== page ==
Teachers Unions

Teacher Membership in Unions Drops Below 50 Percent

Will they be joining other unions in membership decline?


At Education Intelligence Agency, a site devoted to tracking behavior by teachers' unions, Mike Antonucci looks at how union membership has paced with the growth in the number of educators. It turns out, particularly over the past 15 years, it hasn't been going so well for the unions. Even though the number of educators has increased, membership in unions did not at the same pace. As a result, the percentage of teachers who belong to unions has dropped. Antonucci notes:

BLS began tracking union data in 1983. That year there were more than 2.6 million people employed as primary, secondary and special education teachers in both public and private schools. More than 1.5 million of them were union members, for a unionization rate of 57.5 percent.

By 1995 there were 600,000 more teachers, but the unionization rate was virtually identical. In the 18 years since, the rate has never approached that height again.

In fact, while America's schools added almost a million and a quarter new teachers, teachers' unions added fewer than 345,000 new members, for a rate of 27.8 percent.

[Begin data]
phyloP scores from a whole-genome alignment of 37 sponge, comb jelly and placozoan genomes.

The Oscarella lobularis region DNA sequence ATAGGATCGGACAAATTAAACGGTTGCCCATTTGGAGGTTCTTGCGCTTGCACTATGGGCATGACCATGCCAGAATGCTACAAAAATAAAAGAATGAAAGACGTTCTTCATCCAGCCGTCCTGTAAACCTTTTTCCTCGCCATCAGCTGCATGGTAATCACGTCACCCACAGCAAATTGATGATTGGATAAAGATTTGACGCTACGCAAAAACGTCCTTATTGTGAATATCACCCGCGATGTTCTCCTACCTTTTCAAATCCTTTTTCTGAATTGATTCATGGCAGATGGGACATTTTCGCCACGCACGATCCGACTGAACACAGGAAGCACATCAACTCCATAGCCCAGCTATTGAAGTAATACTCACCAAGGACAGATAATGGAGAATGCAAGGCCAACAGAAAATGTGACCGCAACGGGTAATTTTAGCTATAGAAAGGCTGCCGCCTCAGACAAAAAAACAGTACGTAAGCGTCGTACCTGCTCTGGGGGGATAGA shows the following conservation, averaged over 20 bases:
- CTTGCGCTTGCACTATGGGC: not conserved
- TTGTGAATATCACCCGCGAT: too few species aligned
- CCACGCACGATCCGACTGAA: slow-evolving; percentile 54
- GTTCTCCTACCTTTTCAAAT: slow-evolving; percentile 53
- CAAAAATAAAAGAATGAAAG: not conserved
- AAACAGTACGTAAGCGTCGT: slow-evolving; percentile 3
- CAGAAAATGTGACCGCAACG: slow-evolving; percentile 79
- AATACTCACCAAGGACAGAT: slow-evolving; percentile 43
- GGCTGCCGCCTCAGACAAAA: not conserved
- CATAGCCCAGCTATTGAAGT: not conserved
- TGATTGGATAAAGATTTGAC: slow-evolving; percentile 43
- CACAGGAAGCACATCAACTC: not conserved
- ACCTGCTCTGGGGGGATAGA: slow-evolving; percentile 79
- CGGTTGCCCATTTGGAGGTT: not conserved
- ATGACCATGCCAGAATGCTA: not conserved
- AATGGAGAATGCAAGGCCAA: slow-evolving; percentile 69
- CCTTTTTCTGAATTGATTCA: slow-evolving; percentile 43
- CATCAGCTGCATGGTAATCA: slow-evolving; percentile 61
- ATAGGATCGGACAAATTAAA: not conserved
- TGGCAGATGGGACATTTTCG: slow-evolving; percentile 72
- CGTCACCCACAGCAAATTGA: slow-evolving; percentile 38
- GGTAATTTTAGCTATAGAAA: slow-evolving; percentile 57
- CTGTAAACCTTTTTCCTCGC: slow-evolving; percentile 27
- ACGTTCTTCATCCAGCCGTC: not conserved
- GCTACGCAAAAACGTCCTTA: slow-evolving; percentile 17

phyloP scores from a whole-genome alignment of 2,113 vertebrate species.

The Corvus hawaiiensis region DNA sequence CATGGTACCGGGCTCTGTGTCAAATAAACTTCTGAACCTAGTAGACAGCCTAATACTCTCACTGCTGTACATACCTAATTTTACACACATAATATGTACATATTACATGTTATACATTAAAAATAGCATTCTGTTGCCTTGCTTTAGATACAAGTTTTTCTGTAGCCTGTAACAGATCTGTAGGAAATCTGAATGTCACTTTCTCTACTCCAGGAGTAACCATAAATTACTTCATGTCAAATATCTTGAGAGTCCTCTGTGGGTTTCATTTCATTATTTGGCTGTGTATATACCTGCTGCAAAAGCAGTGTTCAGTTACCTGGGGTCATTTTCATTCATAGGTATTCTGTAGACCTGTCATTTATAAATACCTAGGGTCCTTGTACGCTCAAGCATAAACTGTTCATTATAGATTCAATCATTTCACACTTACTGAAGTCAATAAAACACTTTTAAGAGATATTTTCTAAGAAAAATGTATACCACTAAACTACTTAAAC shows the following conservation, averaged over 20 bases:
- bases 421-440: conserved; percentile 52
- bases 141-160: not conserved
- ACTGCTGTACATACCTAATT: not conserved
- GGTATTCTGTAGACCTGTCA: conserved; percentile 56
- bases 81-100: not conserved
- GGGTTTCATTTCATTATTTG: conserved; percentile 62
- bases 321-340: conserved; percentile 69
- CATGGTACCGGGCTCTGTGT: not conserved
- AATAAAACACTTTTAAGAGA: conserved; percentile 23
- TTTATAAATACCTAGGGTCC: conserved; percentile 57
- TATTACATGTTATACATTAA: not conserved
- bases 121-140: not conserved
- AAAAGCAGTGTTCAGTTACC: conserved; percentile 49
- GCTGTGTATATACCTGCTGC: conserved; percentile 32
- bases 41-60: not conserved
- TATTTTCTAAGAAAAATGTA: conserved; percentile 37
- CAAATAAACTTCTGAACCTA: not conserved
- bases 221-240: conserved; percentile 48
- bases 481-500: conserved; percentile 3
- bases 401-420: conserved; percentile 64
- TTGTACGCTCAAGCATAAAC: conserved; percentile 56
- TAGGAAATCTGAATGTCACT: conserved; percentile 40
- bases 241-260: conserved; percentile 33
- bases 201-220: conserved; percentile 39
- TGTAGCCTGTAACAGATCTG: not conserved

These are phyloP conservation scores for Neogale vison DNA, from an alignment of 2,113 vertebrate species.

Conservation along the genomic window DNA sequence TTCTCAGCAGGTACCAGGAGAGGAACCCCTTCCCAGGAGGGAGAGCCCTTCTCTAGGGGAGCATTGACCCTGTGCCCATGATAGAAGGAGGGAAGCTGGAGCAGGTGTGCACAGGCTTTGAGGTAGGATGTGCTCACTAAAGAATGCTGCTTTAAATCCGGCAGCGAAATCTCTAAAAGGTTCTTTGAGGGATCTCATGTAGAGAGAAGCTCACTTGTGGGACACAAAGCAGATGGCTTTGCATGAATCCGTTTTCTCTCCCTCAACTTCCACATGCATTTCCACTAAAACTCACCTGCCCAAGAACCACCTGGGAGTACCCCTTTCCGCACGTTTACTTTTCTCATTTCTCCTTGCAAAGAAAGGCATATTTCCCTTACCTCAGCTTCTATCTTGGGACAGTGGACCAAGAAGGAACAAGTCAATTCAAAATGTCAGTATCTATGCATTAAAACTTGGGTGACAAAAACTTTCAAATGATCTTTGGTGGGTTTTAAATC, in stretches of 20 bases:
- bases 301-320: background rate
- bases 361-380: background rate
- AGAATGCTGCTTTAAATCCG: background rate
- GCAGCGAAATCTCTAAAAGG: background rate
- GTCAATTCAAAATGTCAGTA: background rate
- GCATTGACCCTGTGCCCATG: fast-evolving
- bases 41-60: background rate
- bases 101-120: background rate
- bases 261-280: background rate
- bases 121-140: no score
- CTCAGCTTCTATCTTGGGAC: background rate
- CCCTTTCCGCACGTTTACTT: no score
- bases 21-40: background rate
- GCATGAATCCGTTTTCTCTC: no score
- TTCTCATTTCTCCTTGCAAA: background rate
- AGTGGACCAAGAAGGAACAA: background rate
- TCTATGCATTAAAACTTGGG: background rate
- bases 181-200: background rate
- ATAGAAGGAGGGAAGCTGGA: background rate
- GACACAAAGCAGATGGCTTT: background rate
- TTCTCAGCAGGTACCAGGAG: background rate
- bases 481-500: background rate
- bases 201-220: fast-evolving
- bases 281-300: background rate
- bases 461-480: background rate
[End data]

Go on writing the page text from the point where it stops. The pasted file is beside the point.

In 2013, the percentage of educators who belong to teachers unions dipped below 50 percent for the first time since BLS has been monitoring the data:

Union chart
Education Intelligence Agency

To be fair about the chart and to the unions, it's not quite as big a drop as it looks at first glance. The distance between the top and the bottom of the chart is only 10 percentage points, not 100 to 0.

Nevertheless, it could be an indicator of decreasing influence by the unions. Over at the Sacramento Bee, columnist Dan Walters notes the decrease in union power over the control of the future of the California school system:

The most public example is the complex, multifront battle that pits the state's union-dominated education establishment against civil rights and reform groups over the direction of public schools. It's essentially a Democrat vs. Democrat battle, waged within big-city school boards, in the Legislature, in the state Board of Education and in the courts.

The establishment contends that the schools' shortcomings can be solved with more money – a lot more money. The California Teachers Association-led Education Coalition reiterated this month that it wants spending to rise to the average of the nation's 10 highest-spending states, which would cost $30-plus billion more a year.

Reformers don't oppose spending more, but contend that union rules and the education bureaucracy are thwarting efforts to do more for students, particularly poor and English-learner children. A lawsuit now being tried in Los Angeles is the current venue for the years-long battle.

Brian Doherty delved into that lawsuit in February. Read a lot more here.

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  1. and English-learner children.